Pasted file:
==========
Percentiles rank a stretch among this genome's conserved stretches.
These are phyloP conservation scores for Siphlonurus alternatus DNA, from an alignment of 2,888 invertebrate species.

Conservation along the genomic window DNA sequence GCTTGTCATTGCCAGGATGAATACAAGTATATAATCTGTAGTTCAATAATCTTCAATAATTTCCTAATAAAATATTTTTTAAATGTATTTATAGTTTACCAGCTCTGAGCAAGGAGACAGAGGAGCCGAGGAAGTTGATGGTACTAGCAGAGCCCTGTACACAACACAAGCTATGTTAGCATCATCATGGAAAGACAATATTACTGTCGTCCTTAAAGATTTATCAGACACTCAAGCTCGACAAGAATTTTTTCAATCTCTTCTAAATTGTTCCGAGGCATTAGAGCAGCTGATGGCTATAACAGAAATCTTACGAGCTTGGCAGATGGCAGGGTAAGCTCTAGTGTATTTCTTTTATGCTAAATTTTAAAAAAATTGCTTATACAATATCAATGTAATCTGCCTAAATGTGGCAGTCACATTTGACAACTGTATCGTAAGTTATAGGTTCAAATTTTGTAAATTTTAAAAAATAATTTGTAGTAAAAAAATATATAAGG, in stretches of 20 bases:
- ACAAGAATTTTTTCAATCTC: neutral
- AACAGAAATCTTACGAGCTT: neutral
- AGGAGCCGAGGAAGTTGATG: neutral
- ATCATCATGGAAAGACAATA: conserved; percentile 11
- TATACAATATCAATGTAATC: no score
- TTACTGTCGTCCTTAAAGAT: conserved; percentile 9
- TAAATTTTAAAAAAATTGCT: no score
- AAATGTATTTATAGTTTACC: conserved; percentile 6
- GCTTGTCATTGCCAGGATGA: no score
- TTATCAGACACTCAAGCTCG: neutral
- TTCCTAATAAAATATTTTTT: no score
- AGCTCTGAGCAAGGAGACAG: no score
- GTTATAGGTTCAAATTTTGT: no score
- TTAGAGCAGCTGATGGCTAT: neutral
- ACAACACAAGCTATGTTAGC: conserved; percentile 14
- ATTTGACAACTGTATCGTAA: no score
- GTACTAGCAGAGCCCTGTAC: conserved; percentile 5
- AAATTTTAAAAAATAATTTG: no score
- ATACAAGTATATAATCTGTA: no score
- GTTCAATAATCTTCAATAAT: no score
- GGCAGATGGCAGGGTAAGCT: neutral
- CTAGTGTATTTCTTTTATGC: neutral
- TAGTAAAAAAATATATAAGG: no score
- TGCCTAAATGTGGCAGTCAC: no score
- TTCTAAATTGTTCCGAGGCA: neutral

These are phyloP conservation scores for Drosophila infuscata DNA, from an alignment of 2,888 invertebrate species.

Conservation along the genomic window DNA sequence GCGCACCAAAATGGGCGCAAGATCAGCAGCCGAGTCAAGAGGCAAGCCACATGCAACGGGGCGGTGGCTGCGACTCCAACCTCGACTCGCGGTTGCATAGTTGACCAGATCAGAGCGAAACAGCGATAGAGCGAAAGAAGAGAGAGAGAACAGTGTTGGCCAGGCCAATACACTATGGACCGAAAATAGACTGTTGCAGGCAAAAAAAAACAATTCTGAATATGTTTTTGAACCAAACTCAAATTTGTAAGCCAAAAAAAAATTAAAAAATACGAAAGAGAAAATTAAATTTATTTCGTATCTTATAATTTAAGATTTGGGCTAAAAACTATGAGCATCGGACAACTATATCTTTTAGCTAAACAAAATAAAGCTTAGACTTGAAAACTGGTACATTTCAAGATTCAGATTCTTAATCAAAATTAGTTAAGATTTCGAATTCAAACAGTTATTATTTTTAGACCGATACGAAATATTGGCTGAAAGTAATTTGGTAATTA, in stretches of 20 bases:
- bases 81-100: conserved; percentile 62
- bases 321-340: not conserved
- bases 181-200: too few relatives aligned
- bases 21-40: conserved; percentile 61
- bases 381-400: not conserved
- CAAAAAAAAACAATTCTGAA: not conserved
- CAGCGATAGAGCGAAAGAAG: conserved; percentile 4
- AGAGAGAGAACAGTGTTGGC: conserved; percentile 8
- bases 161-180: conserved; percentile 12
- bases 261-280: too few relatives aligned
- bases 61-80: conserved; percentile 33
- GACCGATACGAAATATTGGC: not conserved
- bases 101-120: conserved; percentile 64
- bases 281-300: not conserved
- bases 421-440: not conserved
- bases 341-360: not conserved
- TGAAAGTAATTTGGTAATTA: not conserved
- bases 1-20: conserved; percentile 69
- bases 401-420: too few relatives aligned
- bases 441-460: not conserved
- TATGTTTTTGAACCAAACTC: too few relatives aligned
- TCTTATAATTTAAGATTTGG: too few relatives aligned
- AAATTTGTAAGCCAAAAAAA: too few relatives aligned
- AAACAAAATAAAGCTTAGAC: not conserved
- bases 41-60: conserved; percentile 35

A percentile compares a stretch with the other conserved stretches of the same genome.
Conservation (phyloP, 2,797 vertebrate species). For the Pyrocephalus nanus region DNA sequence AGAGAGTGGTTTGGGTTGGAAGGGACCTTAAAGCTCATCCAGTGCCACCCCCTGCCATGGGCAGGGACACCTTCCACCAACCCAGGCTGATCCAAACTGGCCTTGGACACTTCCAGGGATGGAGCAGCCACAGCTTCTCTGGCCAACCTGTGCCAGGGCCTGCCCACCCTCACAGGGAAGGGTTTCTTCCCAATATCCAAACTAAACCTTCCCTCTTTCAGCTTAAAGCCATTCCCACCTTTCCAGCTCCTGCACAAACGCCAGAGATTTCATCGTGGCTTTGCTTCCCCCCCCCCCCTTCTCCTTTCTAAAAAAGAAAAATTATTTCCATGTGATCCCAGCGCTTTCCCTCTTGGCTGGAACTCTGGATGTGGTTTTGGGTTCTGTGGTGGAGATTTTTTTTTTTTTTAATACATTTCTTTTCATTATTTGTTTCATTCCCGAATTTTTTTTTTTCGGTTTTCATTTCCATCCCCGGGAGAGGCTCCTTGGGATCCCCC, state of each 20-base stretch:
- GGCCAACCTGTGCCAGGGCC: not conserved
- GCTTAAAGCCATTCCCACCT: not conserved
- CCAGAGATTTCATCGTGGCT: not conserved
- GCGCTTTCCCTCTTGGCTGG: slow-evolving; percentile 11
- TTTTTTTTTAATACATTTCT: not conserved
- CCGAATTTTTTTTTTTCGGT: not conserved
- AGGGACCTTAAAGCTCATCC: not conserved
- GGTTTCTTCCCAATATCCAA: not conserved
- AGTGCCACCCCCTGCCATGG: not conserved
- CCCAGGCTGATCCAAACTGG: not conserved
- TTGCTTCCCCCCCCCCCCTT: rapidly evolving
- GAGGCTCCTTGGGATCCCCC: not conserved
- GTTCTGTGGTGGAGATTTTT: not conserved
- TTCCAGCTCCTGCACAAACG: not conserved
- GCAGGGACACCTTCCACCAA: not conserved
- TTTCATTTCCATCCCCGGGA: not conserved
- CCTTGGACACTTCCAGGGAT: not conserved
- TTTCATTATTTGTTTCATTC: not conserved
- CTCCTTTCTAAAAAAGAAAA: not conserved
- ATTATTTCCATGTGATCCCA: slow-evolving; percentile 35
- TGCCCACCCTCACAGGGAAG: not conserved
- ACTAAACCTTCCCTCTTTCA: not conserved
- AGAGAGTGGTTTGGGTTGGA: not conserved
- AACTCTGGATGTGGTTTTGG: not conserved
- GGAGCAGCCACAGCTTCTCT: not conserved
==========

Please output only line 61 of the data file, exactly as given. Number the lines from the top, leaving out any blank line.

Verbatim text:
- GCGCTTTCCCTCTTGGCTGG: slow-evolving; percentile 11